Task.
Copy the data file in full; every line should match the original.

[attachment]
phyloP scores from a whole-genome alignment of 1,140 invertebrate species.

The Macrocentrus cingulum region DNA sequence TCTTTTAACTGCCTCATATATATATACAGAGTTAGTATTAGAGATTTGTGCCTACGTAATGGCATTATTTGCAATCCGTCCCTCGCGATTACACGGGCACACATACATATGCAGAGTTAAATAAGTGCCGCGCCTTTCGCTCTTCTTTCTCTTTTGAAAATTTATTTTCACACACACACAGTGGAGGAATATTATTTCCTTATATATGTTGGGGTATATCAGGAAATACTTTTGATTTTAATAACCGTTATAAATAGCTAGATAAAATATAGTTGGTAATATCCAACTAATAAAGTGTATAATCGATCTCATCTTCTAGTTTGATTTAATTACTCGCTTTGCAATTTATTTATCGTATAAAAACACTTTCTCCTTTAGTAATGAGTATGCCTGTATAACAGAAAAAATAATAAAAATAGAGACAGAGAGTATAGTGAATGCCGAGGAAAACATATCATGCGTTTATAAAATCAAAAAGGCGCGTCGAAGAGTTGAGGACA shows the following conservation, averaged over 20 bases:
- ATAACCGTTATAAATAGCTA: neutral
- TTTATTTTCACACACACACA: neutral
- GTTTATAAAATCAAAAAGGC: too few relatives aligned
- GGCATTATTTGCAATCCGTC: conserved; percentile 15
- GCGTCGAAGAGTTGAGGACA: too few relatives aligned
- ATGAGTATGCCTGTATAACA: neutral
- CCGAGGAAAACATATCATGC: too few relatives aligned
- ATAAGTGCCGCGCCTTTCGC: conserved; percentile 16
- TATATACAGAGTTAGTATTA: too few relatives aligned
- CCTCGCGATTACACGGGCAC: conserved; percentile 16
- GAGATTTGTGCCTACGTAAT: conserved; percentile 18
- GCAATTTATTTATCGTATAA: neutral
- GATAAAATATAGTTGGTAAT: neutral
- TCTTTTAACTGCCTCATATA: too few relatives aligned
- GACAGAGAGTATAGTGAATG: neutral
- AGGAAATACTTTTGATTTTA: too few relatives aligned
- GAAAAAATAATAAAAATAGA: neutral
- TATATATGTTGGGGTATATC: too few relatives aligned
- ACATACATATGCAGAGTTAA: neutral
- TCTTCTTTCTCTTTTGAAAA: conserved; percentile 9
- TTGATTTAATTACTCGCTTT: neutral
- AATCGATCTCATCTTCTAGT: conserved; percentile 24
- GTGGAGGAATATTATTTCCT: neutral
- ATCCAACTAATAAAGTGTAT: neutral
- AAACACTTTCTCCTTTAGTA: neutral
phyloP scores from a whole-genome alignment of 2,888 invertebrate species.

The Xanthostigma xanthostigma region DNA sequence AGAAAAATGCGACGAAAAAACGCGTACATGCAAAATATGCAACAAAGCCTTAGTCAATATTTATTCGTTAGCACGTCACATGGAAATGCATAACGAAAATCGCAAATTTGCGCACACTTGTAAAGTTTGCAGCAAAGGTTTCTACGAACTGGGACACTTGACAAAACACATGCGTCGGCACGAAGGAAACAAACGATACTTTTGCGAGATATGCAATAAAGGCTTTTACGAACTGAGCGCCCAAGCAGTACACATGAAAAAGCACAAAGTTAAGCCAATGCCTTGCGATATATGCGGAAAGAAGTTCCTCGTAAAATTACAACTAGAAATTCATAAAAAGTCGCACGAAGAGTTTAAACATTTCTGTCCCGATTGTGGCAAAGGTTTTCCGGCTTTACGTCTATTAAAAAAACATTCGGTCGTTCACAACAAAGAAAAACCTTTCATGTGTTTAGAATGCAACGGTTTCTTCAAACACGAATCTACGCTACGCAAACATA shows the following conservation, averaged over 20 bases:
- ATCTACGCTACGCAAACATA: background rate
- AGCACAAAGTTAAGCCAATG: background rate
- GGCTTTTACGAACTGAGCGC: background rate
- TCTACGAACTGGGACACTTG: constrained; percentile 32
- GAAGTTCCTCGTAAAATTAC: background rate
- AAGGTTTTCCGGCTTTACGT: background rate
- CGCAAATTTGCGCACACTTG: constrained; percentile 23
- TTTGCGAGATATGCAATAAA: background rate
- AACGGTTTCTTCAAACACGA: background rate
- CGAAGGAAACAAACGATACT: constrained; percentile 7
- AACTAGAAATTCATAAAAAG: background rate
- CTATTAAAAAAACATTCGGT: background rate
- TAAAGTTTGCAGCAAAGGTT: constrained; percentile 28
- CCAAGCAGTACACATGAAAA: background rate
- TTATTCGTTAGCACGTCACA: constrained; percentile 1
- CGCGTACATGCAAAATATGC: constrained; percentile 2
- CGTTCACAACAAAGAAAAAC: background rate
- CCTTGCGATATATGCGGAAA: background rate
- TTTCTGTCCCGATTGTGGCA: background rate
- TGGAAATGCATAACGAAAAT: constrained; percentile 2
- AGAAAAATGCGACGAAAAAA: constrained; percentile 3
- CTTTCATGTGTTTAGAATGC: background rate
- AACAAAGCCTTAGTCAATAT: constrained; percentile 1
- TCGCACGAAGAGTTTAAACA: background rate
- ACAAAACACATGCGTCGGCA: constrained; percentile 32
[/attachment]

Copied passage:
phyloP scores from a whole-genome alignment of 1,140 invertebrate species.

The Macrocentrus cingulum region DNA sequence TCTTTTAACTGCCTCATATATATATACAGAGTTAGTATTAGAGATTTGTGCCTACGTAATGGCATTATTTGCAATCCGTCCCTCGCGATTACACGGGCACACATACATATGCAGAGTTAAATAAGTGCCGCGCCTTTCGCTCTTCTTTCTCTTTTGAAAATTTATTTTCACACACACACAGTGGAGGAATATTATTTCCTTATATATGTTGGGGTATATCAGGAAATACTTTTGATTTTAATAACCGTTATAAATAGCTAGATAAAATATAGTTGGTAATATCCAACTAATAAAGTGTATAATCGATCTCATCTTCTAGTTTGATTTAATTACTCGCTTTGCAATTTATTTATCGTATAAAAACACTTTCTCCTTTAGTAATGAGTATGCCTGTATAACAGAAAAAATAATAAAAATAGAGACAGAGAGTATAGTGAATGCCGAGGAAAACATATCATGCGTTTATAAAATCAAAAAGGCGCGTCGAAGAGTTGAGGACA shows the following conservation, averaged over 20 bases:
- ATAACCGTTATAAATAGCTA: neutral
- TTTATTTTCACACACACACA: neutral
- GTTTATAAAATCAAAAAGGC: too few relatives aligned
- GGCATTATTTGCAATCCGTC: conserved; percentile 15
- GCGTCGAAGAGTTGAGGACA: too few relatives aligned
- ATGAGTATGCCTGTATAACA: neutral
- CCGAGGAAAACATATCATGC: too few relatives aligned
- ATAAGTGCCGCGCCTTTCGC: conserved; percentile 16
- TATATACAGAGTTAGTATTA: too few relatives aligned
- CCTCGCGATTACACGGGCAC: conserved; percentile 16
- GAGATTTGTGCCTACGTAAT: conserved; percentile 18
- GCAATTTATTTATCGTATAA: neutral
- GATAAAATATAGTTGGTAAT: neutral
- TCTTTTAACTGCCTCATATA: too few relatives aligned
- GACAGAGAGTATAGTGAATG: neutral
- AGGAAATACTTTTGATTTTA: too few relatives aligned
- GAAAAAATAATAAAAATAGA: neutral
- TATATATGTTGGGGTATATC: too few relatives aligned
- ACATACATATGCAGAGTTAA: neutral
- TCTTCTTTCTCTTTTGAAAA: conserved; percentile 9
- TTGATTTAATTACTCGCTTT: neutral
- AATCGATCTCATCTTCTAGT: conserved; percentile 24
- GTGGAGGAATATTATTTCCT: neutral
- ATCCAACTAATAAAGTGTAT: neutral
- AAACACTTTCTCCTTTAGTA: neutral
phyloP scores from a whole-genome alignment of 2,888 invertebrate species.

The Xanthostigma xanthostigma region DNA sequence AGAAAAATGCGACGAAAAAACGCGTACATGCAAAATATGCAACAAAGCCTTAGTCAATATTTATTCGTTAGCACGTCACATGGAAATGCATAACGAAAATCGCAAATTTGCGCACACTTGTAAAGTTTGCAGCAAAGGTTTCTACGAACTGGGACACTTGACAAAACACATGCGTCGGCACGAAGGAAACAAACGATACTTTTGCGAGATATGCAATAAAGGCTTTTACGAACTGAGCGCCCAAGCAGTACACATGAAAAAGCACAAAGTTAAGCCAATGCCTTGCGATATATGCGGAAAGAAGTTCCTCGTAAAATTACAACTAGAAATTCATAAAAAGTCGCACGAAGAGTTTAAACATTTCTGTCCCGATTGTGGCAAAGGTTTTCCGGCTTTACGTCTATTAAAAAAACATTCGGTCGTTCACAACAAAGAAAAACCTTTCATGTGTTTAGAATGCAACGGTTTCTTCAAACACGAATCTACGCTACGCAAACATA shows the following conservation, averaged over 20 bases:
- ATCTACGCTACGCAAACATA: background rate
- AGCACAAAGTTAAGCCAATG: background rate
- GGCTTTTACGAACTGAGCGC: background rate
- TCTACGAACTGGGACACTTG: constrained; percentile 32
- GAAGTTCCTCGTAAAATTAC: background rate
- AAGGTTTTCCGGCTTTACGT: background rate
- CGCAAATTTGCGCACACTTG: constrained; percentile 23
- TTTGCGAGATATGCAATAAA: background rate
- AACGGTTTCTTCAAACACGA: background rate
- CGAAGGAAACAAACGATACT: constrained; percentile 7
- AACTAGAAATTCATAAAAAG: background rate
- CTATTAAAAAAACATTCGGT: background rate
- TAAAGTTTGCAGCAAAGGTT: constrained; percentile 28
- CCAAGCAGTACACATGAAAA: background rate
- TTATTCGTTAGCACGTCACA: constrained; percentile 1
- CGCGTACATGCAAAATATGC: constrained; percentile 2
- CGTTCACAACAAAGAAAAAC: background rate
- CCTTGCGATATATGCGGAAA: background rate
- TTTCTGTCCCGATTGTGGCA: background rate
- TGGAAATGCATAACGAAAAT: constrained; percentile 2
- AGAAAAATGCGACGAAAAAA: constrained; percentile 3
- CTTTCATGTGTTTAGAATGC: background rate
- AACAAAGCCTTAGTCAATAT: constrained; percentile 1
- TCGCACGAAGAGTTTAAACA: background rate
- ACAAAACACATGCGTCGGCA: constrained; percentile 32